News

Economy & Business

Job Openings Started Outstripping Job Seekers in March

(Mike Blake/Reuters)

The U.S. economy reached a record 6.7 million job openings in April, the Department of Labor stated Tuesday, hundreds of thousands more than the number of unemployed workers.

March and April both saw the number of job openings outstrip the number of unemployed workers.

There were 6.7 million job openings in April and only 6.35 million job seekers. The previous month saw 6.63 million job openings, more than the 6.59 million unemployed workers.

The number of openings has never been higher than the number of job seekers since the government started counting employment opportunities in 2000.

May saw 223,000 jobs added to the U.S. economy.

“Never before have we had an economy where the number of open jobs exceeds the number of job seekers,” remarked Labor Secretary Alexander Acosta. “This administration is committed to ensuring that all Americans have the necessary skills to access good, family-sustaining jobs.”

However, the Labor Department includes in the number of employed those who are working part-time or have temporary employment.

Just after the Great Recession in 2009, there were over six unemployed workers for every job opening, an estimate that has continued to shrink.

The increase in job openings is expected to increase wages, but economists have expected wage growth for the past few years and it did not occur.

Business-services saw the biggest jump with 1.3 million more job opportunities in April. Manufacturing and information jobs also also saw a sizable increase.

Unemployment dropped to 3.8 percent in May, the lowest since April, 2000 and down from 3.9 percent in April, the Labor Department stated earlier this month.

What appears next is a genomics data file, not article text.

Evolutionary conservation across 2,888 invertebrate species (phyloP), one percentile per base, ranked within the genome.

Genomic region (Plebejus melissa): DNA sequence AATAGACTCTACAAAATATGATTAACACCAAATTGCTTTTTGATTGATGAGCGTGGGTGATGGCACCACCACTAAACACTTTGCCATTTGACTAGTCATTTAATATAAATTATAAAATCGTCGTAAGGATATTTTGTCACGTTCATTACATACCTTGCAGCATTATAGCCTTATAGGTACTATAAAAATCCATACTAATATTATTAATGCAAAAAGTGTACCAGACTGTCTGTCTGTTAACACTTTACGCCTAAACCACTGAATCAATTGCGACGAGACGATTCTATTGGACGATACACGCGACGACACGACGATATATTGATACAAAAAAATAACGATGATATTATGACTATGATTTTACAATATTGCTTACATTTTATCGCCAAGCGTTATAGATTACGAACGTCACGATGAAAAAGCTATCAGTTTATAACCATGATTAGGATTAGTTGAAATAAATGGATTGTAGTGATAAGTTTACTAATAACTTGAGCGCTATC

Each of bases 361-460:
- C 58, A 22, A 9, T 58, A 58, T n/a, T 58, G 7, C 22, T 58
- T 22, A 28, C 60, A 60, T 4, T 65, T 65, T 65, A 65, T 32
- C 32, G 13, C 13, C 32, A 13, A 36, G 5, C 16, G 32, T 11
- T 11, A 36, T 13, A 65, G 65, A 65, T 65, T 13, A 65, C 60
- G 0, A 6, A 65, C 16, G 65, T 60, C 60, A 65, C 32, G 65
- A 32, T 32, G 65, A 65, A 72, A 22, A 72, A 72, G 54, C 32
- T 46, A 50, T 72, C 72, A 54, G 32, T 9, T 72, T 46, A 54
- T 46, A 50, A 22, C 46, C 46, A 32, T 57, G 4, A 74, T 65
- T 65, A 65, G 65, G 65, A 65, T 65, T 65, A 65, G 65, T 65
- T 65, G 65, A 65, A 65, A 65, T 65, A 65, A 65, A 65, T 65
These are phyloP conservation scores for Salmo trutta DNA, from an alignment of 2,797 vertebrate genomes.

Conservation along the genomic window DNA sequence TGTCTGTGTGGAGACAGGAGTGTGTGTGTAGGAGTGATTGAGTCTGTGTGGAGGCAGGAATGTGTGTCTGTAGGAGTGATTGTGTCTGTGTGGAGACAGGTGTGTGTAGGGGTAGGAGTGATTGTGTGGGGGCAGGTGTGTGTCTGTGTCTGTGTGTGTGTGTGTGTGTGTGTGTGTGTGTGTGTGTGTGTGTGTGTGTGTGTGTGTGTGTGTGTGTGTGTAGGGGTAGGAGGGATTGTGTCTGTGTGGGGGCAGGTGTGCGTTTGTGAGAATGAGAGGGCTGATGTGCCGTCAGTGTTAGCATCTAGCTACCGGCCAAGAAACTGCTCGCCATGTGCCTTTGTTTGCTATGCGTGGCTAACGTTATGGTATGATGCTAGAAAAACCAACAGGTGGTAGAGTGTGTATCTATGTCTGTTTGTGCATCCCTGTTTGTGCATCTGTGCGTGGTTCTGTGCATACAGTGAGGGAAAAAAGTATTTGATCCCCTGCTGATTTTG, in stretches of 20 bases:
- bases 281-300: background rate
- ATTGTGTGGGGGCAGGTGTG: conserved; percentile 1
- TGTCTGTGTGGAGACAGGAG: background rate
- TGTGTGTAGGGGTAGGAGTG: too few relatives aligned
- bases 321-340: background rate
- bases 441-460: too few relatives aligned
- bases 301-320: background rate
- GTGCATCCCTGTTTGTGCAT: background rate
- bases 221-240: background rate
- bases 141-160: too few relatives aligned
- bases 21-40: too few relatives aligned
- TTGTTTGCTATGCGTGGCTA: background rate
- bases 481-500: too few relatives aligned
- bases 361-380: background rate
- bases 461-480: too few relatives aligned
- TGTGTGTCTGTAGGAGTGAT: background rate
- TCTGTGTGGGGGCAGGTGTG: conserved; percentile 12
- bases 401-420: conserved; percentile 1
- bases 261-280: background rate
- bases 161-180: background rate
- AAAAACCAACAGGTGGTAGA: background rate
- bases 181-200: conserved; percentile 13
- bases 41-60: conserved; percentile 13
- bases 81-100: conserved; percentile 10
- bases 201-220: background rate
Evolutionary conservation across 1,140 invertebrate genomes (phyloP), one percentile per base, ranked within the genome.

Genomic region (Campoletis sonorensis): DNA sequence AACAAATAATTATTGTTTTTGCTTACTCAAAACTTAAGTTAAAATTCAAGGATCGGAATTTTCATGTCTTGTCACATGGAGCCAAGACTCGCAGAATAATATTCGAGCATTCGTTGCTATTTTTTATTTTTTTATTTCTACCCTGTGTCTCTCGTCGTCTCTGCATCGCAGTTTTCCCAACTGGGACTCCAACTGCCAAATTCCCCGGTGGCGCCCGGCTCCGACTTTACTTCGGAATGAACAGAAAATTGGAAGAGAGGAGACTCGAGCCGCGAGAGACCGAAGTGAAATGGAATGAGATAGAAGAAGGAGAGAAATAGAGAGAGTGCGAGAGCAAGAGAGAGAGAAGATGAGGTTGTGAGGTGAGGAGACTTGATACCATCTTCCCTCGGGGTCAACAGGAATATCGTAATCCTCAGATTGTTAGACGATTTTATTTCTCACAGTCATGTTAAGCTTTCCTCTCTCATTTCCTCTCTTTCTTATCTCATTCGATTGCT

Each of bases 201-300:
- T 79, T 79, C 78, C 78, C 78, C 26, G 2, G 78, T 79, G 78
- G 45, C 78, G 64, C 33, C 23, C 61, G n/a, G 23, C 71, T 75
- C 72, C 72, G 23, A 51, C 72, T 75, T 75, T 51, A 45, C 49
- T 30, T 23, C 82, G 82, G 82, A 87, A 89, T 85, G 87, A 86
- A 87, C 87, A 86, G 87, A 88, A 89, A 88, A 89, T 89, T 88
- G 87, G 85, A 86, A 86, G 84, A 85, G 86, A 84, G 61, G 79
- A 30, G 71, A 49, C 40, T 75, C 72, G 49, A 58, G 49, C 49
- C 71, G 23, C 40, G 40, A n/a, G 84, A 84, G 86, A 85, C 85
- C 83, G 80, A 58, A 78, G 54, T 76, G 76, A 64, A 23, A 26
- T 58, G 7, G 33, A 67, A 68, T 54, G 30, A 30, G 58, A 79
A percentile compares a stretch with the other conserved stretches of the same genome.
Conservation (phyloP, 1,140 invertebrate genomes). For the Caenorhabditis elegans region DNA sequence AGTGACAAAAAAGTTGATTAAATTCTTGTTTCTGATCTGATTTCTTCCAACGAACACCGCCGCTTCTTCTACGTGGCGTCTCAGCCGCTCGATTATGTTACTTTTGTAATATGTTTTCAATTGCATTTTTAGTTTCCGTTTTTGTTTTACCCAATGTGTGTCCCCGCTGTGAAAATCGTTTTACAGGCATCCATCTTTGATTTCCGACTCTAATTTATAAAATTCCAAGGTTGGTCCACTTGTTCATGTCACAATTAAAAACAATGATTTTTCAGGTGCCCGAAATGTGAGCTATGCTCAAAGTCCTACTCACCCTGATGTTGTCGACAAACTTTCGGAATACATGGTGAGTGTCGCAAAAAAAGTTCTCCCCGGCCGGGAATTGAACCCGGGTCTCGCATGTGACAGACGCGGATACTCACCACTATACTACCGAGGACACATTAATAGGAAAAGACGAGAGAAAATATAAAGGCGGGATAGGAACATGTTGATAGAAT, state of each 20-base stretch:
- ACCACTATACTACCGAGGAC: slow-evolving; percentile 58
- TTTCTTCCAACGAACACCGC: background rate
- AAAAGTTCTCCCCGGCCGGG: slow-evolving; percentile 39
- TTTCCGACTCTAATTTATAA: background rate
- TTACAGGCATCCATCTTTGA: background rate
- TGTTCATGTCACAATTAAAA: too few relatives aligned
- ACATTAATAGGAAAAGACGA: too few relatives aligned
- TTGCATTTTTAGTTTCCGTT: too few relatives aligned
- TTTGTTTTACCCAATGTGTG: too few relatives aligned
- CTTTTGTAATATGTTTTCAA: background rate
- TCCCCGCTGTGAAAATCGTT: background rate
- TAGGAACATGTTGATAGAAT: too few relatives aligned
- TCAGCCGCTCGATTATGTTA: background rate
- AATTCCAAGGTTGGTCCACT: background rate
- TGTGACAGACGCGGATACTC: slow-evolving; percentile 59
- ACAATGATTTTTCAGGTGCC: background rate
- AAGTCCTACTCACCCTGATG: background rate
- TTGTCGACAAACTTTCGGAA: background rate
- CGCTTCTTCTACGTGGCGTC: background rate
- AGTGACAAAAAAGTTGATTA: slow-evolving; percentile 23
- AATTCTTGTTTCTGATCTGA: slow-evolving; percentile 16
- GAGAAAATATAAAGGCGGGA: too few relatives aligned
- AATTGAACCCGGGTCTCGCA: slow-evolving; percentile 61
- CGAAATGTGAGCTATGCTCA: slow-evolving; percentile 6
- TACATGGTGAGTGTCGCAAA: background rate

Most Popular

U.S.

Yes, Hillary Should Have Been Prosecuted

I know this is ancient history, but — I’m sorry — I just can’t let it go. When historians write the definitive, sordid histories of the 2016 election, the FBI, Hillary, emails, Russia, and Trump, there has to be a collection of chapters making the case that Hillary should have faced a jury ... Read More
Law & the Courts

Yes, There Was FBI Bias

There is much to admire in Justice Department inspector general Michael Horowitz’s highly anticipated report on the FBI’s Clinton-emails investigation. Horowitz’s 568-page analysis is comprehensive, fact-intensive, and cautious to a fault. It is also, nonetheless, an incomplete exercise — it omits half ... Read More
Sports

Let the World Have Soccer

The United States of America did not qualify for the World Cup this year. Good for us. Soccer is corrupt, hyper-regulated, impoverished by a socialist-style fondness for rationing, and organized to strangle human flourishing. It is so dependent on the whims of referees that is in effect a helpless captive of the ... Read More
Culture

Staying on the Path

Dear Reader (Including those of you who are no longer my personal lawyer), Almost 20 years ago, I wrote in this space that the movie A Simple Plan was one of the most conservative movies of the 1990s. In case you haven’t seen it, the plot is pretty straightforward, almost clichéd. It focuses on three men ... Read More
Immigration

Child Separation at the Border

If you want to read a thoughtful and constructive explanation and partial defense of the policies being implemented by the White House, you should read this piece by Rich Lowry. If you want to read a trollish and counter-productive screed fit for a comment section, read the White House’s official press ... Read More
Economy & Business

Asymmetrical Capitalism

I like to think of American Airlines CEO Doug Parker as my pen pal, but, in truth, he never writes back. It’s a lopsided relationship — asymmetrical, in a word. I have for many years argued that most people would be enthusiastic about capitalism if not for their interactions with a small number of ... Read More